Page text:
http://msbusiness.com/blog/2013/05/14/woods-msus-waterfowl-research-revealing/?#038;#038;

Thus far his research has indicated an overall mallard winter survival rate of 76 percent. The highest survival rates came on habitats that consist of seasonally-flooded wetlands, or commonly called moist soil wetlands. Examples of these habitats are shallow flooded wetlands that when drained in the spring and summer will grow up with annual grasses and weeds such as millets and panic grasses. Thus, providing feed for migrating and wintering waterfowl in winter. Other habitats where mallards survived well were agricultural farmlands, forest habitats, and flooded bottomland hardwood forests. Mallards survived least in permanent water habitats.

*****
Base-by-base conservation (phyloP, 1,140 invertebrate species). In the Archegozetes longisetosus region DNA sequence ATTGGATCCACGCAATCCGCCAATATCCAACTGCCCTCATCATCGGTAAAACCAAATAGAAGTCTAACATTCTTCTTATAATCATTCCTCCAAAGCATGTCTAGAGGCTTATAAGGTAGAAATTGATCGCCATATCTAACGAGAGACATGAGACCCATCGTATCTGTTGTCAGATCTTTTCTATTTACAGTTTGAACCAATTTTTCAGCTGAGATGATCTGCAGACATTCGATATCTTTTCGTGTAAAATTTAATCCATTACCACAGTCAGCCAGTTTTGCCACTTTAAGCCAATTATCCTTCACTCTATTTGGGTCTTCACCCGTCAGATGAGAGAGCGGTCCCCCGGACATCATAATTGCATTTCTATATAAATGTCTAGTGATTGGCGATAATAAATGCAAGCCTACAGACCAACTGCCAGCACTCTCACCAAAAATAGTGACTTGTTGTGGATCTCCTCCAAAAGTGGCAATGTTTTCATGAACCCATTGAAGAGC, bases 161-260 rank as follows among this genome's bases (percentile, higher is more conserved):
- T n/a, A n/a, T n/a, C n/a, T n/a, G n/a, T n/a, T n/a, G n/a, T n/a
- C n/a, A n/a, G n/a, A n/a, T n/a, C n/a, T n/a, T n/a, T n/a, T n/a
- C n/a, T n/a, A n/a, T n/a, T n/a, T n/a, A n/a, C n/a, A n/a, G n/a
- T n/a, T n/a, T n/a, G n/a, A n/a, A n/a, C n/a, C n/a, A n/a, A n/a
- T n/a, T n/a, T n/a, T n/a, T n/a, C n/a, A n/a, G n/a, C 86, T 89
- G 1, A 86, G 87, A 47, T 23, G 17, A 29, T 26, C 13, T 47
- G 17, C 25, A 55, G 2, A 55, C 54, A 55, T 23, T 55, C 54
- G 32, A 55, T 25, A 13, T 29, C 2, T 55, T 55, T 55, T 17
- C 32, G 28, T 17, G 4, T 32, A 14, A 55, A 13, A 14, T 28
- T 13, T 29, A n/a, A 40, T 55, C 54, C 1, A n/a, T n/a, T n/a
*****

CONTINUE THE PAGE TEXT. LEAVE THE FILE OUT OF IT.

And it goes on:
Curiously enough, hunting impacted mallard survival but not as much as they anticipated. According to Lancaster, “We saw a higher percentage of non-hunting mortalities than hunting mortalities.” It may seem elementary, but this factor seems to indicate that ducks are far more vulnerable to dying from more natural causes than by being shot by duck hunters. Of course, we need high duck survival rates to encourage more hunters to duck hunt thereby spending increased tourism dollars.
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